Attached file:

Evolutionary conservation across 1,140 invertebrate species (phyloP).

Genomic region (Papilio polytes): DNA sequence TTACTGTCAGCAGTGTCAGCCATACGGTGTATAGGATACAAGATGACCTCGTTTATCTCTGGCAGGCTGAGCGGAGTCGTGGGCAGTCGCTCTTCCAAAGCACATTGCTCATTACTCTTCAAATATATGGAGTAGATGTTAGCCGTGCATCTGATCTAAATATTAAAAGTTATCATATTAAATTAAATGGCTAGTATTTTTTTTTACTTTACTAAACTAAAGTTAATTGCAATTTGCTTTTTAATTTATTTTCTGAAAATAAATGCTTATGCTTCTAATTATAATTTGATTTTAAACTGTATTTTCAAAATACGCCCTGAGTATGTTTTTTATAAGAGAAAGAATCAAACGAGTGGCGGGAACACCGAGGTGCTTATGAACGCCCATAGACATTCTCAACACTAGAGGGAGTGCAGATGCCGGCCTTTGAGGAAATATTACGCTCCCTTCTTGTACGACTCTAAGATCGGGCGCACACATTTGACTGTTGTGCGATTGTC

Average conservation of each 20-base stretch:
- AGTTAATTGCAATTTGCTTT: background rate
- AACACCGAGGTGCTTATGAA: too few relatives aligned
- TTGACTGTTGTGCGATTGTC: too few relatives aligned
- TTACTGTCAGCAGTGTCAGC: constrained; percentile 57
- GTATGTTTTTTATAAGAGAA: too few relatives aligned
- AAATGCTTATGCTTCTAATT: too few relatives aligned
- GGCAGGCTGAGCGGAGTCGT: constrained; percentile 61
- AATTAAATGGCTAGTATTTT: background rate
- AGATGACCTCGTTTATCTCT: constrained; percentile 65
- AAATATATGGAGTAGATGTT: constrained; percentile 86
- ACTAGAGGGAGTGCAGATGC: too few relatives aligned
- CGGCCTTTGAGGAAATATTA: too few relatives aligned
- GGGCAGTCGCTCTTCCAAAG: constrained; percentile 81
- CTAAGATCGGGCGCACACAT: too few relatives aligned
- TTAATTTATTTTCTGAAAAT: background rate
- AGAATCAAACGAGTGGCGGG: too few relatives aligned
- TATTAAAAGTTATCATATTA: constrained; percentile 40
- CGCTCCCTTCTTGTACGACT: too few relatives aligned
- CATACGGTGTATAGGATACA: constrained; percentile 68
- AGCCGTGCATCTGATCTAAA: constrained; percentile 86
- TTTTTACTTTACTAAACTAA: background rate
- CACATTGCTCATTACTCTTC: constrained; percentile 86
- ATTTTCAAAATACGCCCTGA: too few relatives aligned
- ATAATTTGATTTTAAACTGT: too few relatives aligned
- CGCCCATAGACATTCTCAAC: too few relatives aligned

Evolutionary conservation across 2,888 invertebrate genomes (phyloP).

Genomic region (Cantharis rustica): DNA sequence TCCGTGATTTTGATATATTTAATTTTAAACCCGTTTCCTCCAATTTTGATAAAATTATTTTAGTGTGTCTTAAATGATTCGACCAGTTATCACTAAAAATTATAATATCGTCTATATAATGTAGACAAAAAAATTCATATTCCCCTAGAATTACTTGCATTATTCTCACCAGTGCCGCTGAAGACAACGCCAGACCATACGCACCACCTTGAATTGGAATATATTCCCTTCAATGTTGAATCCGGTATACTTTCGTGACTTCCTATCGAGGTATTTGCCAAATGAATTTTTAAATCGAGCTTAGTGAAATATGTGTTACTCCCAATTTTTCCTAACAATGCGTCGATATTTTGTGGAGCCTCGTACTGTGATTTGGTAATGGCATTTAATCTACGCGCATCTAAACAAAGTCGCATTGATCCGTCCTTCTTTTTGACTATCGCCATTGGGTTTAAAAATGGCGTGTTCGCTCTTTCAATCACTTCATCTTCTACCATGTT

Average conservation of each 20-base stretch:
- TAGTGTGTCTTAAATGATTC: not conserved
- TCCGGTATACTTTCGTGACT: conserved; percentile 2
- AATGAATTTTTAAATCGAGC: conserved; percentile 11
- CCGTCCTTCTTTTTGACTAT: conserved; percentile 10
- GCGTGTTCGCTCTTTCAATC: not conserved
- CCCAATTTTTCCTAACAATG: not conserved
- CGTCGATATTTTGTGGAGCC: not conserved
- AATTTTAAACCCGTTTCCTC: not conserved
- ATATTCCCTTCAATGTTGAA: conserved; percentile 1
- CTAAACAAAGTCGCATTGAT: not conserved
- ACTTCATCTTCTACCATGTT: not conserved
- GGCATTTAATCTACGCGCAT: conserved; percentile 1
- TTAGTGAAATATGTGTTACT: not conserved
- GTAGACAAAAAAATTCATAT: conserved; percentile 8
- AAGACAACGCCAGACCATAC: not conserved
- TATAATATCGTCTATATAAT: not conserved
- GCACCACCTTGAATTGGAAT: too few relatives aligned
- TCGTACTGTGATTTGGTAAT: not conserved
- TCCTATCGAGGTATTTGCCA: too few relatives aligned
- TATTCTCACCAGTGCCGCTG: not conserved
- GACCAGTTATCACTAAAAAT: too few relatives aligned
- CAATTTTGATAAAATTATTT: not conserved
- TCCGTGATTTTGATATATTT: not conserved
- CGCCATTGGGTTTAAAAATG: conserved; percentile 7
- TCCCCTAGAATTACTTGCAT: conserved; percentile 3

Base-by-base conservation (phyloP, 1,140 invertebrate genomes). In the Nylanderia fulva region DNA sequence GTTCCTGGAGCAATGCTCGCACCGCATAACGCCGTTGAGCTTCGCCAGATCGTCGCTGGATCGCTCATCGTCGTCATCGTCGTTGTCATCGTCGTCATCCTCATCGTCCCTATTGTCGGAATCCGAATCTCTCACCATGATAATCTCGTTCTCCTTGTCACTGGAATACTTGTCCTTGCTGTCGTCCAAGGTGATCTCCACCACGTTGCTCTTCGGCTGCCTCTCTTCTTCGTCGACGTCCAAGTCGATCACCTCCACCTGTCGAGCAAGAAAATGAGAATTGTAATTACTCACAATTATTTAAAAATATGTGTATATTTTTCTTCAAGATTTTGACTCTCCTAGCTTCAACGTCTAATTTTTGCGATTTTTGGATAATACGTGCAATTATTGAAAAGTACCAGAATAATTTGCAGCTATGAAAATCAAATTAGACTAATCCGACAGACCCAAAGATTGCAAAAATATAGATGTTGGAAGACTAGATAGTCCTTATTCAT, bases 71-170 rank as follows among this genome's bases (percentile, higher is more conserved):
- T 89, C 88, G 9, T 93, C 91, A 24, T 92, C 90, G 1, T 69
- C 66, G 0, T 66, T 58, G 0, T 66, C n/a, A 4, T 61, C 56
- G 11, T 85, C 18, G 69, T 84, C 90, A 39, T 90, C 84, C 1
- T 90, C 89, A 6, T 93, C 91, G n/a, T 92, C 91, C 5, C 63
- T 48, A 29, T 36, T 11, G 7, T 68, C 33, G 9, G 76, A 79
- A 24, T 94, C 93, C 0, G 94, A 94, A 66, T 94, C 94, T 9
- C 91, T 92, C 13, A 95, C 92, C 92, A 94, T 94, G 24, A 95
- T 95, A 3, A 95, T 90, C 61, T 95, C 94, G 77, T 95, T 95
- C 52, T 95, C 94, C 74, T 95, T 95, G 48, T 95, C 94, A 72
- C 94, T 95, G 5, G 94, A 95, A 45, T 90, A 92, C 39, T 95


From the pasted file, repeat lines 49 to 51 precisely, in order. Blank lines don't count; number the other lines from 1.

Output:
- TCGTACTGTGATTTGGTAAT: not conserved
- TCCTATCGAGGTATTTGCCA: too few relatives aligned
- TATTCTCACCAGTGCCGCTG: not conserved